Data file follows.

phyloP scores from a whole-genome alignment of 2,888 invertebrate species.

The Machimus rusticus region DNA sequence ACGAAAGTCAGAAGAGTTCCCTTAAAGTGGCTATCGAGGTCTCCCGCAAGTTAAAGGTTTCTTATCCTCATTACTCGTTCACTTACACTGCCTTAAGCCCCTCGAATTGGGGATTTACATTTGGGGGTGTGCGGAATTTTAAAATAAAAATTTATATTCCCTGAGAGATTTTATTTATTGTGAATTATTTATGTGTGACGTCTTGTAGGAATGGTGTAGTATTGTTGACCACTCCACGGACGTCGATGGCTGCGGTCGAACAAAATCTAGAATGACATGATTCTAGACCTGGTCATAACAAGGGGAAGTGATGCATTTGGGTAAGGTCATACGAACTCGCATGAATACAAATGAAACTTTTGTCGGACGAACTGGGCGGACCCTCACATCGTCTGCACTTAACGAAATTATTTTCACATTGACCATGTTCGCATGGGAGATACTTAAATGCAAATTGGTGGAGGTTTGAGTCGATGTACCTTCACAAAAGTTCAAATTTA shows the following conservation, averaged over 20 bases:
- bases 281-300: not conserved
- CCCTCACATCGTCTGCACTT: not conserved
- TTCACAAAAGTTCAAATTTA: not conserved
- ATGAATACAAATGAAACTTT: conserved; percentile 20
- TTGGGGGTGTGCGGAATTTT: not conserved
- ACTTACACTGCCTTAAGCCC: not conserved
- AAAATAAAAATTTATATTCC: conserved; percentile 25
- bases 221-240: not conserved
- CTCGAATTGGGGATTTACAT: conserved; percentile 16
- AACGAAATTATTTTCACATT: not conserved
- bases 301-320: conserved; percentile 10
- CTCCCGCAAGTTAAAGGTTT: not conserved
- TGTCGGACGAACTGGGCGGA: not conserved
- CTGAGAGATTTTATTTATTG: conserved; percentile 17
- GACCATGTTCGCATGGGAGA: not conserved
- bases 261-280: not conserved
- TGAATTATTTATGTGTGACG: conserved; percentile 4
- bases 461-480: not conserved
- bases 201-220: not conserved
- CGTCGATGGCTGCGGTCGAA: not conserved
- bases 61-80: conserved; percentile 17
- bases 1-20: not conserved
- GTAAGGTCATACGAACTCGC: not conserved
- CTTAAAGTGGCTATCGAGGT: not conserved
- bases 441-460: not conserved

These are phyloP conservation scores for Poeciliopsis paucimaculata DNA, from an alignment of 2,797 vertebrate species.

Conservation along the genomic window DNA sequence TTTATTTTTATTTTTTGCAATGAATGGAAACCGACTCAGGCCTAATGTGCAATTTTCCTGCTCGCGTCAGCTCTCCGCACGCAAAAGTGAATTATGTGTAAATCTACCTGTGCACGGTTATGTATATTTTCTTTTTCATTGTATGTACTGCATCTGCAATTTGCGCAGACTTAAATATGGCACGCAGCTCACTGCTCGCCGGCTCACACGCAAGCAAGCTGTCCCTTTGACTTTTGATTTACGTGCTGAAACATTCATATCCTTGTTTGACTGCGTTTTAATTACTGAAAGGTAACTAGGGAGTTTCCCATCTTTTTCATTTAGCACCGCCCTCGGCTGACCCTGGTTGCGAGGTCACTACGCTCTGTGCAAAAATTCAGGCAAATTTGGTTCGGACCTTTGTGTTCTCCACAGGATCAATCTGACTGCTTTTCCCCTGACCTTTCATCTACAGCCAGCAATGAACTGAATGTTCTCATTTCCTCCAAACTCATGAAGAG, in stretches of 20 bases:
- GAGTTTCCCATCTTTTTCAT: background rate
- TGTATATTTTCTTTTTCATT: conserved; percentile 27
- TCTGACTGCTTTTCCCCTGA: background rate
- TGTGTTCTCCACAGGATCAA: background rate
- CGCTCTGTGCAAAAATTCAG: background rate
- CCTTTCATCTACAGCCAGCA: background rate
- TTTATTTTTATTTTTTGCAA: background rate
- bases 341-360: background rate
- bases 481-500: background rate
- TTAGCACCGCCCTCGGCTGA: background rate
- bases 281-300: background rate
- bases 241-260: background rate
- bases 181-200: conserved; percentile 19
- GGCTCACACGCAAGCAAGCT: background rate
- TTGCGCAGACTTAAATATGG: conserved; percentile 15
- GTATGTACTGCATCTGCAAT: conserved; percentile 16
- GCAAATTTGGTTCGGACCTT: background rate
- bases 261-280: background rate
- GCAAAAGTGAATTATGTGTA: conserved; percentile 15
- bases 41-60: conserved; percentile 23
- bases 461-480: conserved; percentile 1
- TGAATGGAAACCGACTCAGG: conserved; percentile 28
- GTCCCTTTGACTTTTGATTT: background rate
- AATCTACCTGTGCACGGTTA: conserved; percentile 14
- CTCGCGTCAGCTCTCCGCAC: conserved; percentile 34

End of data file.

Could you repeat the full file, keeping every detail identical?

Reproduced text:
phyloP scores from a whole-genome alignment of 2,888 invertebrate species.

The Machimus rusticus region DNA sequence ACGAAAGTCAGAAGAGTTCCCTTAAAGTGGCTATCGAGGTCTCCCGCAAGTTAAAGGTTTCTTATCCTCATTACTCGTTCACTTACACTGCCTTAAGCCCCTCGAATTGGGGATTTACATTTGGGGGTGTGCGGAATTTTAAAATAAAAATTTATATTCCCTGAGAGATTTTATTTATTGTGAATTATTTATGTGTGACGTCTTGTAGGAATGGTGTAGTATTGTTGACCACTCCACGGACGTCGATGGCTGCGGTCGAACAAAATCTAGAATGACATGATTCTAGACCTGGTCATAACAAGGGGAAGTGATGCATTTGGGTAAGGTCATACGAACTCGCATGAATACAAATGAAACTTTTGTCGGACGAACTGGGCGGACCCTCACATCGTCTGCACTTAACGAAATTATTTTCACATTGACCATGTTCGCATGGGAGATACTTAAATGCAAATTGGTGGAGGTTTGAGTCGATGTACCTTCACAAAAGTTCAAATTTA shows the following conservation, averaged over 20 bases:
- bases 281-300: not conserved
- CCCTCACATCGTCTGCACTT: not conserved
- TTCACAAAAGTTCAAATTTA: not conserved
- ATGAATACAAATGAAACTTT: conserved; percentile 20
- TTGGGGGTGTGCGGAATTTT: not conserved
- ACTTACACTGCCTTAAGCCC: not conserved
- AAAATAAAAATTTATATTCC: conserved; percentile 25
- bases 221-240: not conserved
- CTCGAATTGGGGATTTACAT: conserved; percentile 16
- AACGAAATTATTTTCACATT: not conserved
- bases 301-320: conserved; percentile 10
- CTCCCGCAAGTTAAAGGTTT: not conserved
- TGTCGGACGAACTGGGCGGA: not conserved
- CTGAGAGATTTTATTTATTG: conserved; percentile 17
- GACCATGTTCGCATGGGAGA: not conserved
- bases 261-280: not conserved
- TGAATTATTTATGTGTGACG: conserved; percentile 4
- bases 461-480: not conserved
- bases 201-220: not conserved
- CGTCGATGGCTGCGGTCGAA: not conserved
- bases 61-80: conserved; percentile 17
- bases 1-20: not conserved
- GTAAGGTCATACGAACTCGC: not conserved
- CTTAAAGTGGCTATCGAGGT: not conserved
- bases 441-460: not conserved

These are phyloP conservation scores for Poeciliopsis paucimaculata DNA, from an alignment of 2,797 vertebrate species.

Conservation along the genomic window DNA sequence TTTATTTTTATTTTTTGCAATGAATGGAAACCGACTCAGGCCTAATGTGCAATTTTCCTGCTCGCGTCAGCTCTCCGCACGCAAAAGTGAATTATGTGTAAATCTACCTGTGCACGGTTATGTATATTTTCTTTTTCATTGTATGTACTGCATCTGCAATTTGCGCAGACTTAAATATGGCACGCAGCTCACTGCTCGCCGGCTCACACGCAAGCAAGCTGTCCCTTTGACTTTTGATTTACGTGCTGAAACATTCATATCCTTGTTTGACTGCGTTTTAATTACTGAAAGGTAACTAGGGAGTTTCCCATCTTTTTCATTTAGCACCGCCCTCGGCTGACCCTGGTTGCGAGGTCACTACGCTCTGTGCAAAAATTCAGGCAAATTTGGTTCGGACCTTTGTGTTCTCCACAGGATCAATCTGACTGCTTTTCCCCTGACCTTTCATCTACAGCCAGCAATGAACTGAATGTTCTCATTTCCTCCAAACTCATGAAGAG, in stretches of 20 bases:
- GAGTTTCCCATCTTTTTCAT: background rate
- TGTATATTTTCTTTTTCATT: conserved; percentile 27
- TCTGACTGCTTTTCCCCTGA: background rate
- TGTGTTCTCCACAGGATCAA: background rate
- CGCTCTGTGCAAAAATTCAG: background rate
- CCTTTCATCTACAGCCAGCA: background rate
- TTTATTTTTATTTTTTGCAA: background rate
- bases 341-360: background rate
- bases 481-500: background rate
- TTAGCACCGCCCTCGGCTGA: background rate
- bases 281-300: background rate
- bases 241-260: background rate
- bases 181-200: conserved; percentile 19
- GGCTCACACGCAAGCAAGCT: background rate
- TTGCGCAGACTTAAATATGG: conserved; percentile 15
- GTATGTACTGCATCTGCAAT: conserved; percentile 16
- GCAAATTTGGTTCGGACCTT: background rate
- bases 261-280: background rate
- GCAAAAGTGAATTATGTGTA: conserved; percentile 15
- bases 41-60: conserved; percentile 23
- bases 461-480: conserved; percentile 1
- TGAATGGAAACCGACTCAGG: conserved; percentile 28
- GTCCCTTTGACTTTTGATTT: background rate
- AATCTACCTGTGCACGGTTA: conserved; percentile 14
- CTCGCGTCAGCTCTCCGCAC: conserved; percentile 34